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I heard somewhere that cells use different nucleosides bound to triphosphates e.g. ATP, GTP, CTP and other modified compounds: NADH, NADPH to distinguish between different metabolic pathways and so they regulate where they use up the energy. I heard that kinases play an important role in the regulation. Is there a connection (I guess there is if I check NADPH)? Is this regulation mapped? I mean is there a simple map which contains the main processes and the energy carrier and regulatory compounds?

I am looking for something like this map (of receptor responses), but for metabolic regulation:

signal transduction

So it possibly contains mitochondria, O2, CO2, flows, ATP, NADPH, etc... I understand that different cell types can have different energy producer and consumer organelles and it is not possible to create something that is universally true, so I would be satisfied with a map of your favorite human cell type.

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  • $\begingroup$ That's going to a large image. Is there some specific metabolic pathway(s) you're looking for? $\endgroup$ – canadianer Nov 11 '14 at 3:49
  • $\begingroup$ You can check this out, though it doesn't show regulation: sigmaaldrich.com/technical-documents/articles/biology/…-Academic--MetabolomicPathways $\endgroup$ – canadianer Nov 11 '14 at 4:00
  • $\begingroup$ There's also this: genome.jp/kegg/pathway/map/map01100.html Your best bet is probably a textbook like Lehninger. $\endgroup$ – canadianer Nov 11 '14 at 4:10
  • $\begingroup$ @canadianer Nope, I am looking for a simple sketch with the important processes, materials without the details (so no enzymes). Just an example from prokaryotes: the photosystems create NADPH and ATP, which can be used anywhere it is needed, e.g. by carbon fixation. Prokaryotes can use other sources of energy which are transformed to NADH and ATP as well. Thanks for the links. $\endgroup$ – inf3rno Nov 11 '14 at 5:00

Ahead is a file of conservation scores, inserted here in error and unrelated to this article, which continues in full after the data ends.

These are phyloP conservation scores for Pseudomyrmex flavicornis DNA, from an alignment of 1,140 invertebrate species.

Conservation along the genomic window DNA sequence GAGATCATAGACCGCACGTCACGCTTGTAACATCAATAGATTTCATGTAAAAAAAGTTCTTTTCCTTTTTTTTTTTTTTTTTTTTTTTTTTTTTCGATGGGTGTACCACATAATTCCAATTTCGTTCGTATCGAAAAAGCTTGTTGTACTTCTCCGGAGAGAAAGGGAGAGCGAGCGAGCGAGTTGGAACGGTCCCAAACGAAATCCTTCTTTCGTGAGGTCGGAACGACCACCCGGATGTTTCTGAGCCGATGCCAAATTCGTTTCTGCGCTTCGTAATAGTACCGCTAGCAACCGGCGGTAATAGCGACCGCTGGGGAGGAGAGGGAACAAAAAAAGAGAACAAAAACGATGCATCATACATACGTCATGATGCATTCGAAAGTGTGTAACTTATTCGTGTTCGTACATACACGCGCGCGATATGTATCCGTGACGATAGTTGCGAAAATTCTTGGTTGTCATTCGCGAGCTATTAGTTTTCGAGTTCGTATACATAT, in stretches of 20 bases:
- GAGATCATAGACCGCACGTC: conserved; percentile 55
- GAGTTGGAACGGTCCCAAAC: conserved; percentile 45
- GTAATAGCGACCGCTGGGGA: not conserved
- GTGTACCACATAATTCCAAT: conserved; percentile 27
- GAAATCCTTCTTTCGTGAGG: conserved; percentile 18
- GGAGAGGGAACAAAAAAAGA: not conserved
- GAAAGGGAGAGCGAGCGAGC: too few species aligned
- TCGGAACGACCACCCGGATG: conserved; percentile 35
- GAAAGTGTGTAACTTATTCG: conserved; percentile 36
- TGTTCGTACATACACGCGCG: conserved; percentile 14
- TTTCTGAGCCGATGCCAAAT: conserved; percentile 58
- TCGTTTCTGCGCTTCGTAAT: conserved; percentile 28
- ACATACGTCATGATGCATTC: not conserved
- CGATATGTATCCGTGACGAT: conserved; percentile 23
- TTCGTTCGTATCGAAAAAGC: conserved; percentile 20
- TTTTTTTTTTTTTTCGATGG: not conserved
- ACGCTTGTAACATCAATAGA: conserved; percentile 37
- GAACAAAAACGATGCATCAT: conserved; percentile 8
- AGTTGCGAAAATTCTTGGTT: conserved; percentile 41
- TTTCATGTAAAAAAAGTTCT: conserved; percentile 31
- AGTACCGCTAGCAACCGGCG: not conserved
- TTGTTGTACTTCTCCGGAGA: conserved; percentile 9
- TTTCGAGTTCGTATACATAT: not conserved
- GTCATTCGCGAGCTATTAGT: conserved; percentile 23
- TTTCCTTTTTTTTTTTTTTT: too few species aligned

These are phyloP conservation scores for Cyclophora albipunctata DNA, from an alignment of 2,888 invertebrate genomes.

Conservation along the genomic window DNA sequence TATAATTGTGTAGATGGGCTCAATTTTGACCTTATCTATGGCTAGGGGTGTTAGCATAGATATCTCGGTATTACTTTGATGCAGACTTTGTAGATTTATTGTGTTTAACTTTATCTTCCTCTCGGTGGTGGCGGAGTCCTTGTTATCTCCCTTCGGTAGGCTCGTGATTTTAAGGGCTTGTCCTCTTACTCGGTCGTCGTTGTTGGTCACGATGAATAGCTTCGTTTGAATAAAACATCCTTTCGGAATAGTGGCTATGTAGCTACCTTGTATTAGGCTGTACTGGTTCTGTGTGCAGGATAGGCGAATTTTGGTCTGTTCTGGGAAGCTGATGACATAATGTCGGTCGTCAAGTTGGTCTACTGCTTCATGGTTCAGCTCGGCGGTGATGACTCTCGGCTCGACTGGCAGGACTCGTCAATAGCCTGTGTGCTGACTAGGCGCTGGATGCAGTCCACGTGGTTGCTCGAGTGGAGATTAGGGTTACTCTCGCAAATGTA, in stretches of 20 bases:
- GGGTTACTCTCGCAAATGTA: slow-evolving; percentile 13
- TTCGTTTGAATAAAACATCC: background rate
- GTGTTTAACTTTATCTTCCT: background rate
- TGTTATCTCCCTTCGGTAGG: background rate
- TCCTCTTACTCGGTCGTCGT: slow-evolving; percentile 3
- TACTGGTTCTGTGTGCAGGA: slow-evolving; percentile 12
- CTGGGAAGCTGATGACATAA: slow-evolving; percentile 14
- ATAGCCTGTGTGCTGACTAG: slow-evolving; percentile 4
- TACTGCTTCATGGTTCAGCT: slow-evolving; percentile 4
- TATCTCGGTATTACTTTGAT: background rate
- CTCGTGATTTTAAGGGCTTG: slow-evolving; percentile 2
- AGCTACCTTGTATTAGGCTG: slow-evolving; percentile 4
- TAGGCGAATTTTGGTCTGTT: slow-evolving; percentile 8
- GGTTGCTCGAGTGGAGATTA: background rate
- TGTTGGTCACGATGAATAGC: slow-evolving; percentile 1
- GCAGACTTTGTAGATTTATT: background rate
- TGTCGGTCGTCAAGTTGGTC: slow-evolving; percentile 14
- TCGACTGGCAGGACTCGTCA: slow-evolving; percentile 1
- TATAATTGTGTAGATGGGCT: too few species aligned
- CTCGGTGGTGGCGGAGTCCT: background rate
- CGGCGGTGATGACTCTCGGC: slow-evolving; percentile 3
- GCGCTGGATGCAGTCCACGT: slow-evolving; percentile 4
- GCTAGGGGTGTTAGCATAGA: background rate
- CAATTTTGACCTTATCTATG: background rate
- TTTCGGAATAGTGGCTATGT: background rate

• $\begingroup$ Metabolic regulation is usually mediated by enzymes. $\endgroup$ – canadianer Nov 11 '14 at 5:08
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I heard somewhere that cells ………………………… so they regulate where they use up the energy.

Yes NADP/H is primarily employed in anabolic pathways such as fatty acid synthesis, while NAD/H is employed in catabolic pathways such as glycolysis.

I don't think there is a general rule for other "energy-currency" molecules (pyrimidine triphosphates are not used except in some rare cases such as glycogenesis).

I mean is there a simple map which contains the main processes and the energy carrier and regulatory compounds?

You can search for the term "metabolic network". It would be too huge so it is better to look at specific sub-networks. KEGG is a good site for finding metabolic networks. There are other representations like hive plots, to visualize very huge graphs.

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Our body maintains a very delicate balance between the concentration of metabolites and substrates. If a pathway is not regulated, excess of a particular metabolite can disturb the whole process. Let's take cholesterol metabolism pathway for example. there are various means by which the cells control the production of cholesterol. For example AMP controlled kinase protein detects weather the concentration of ATP is high or not, if its low then the cell does not proceed with the production of it, by inhibiting the enzyme that catalysis the production of mevalonate. Other way is through transcription factor that is present called SREBP. Sterol Regulatory Element Binding Protein regulate multiple genes that are involved in metabolism of cholesterol. Various protein denaturing components are present that upon receiving signal cleaves the intermediate's in the metabolism of cholesterol. There are n-number of pathways in our body and all are regulated by a complex network of signals that regulate them.

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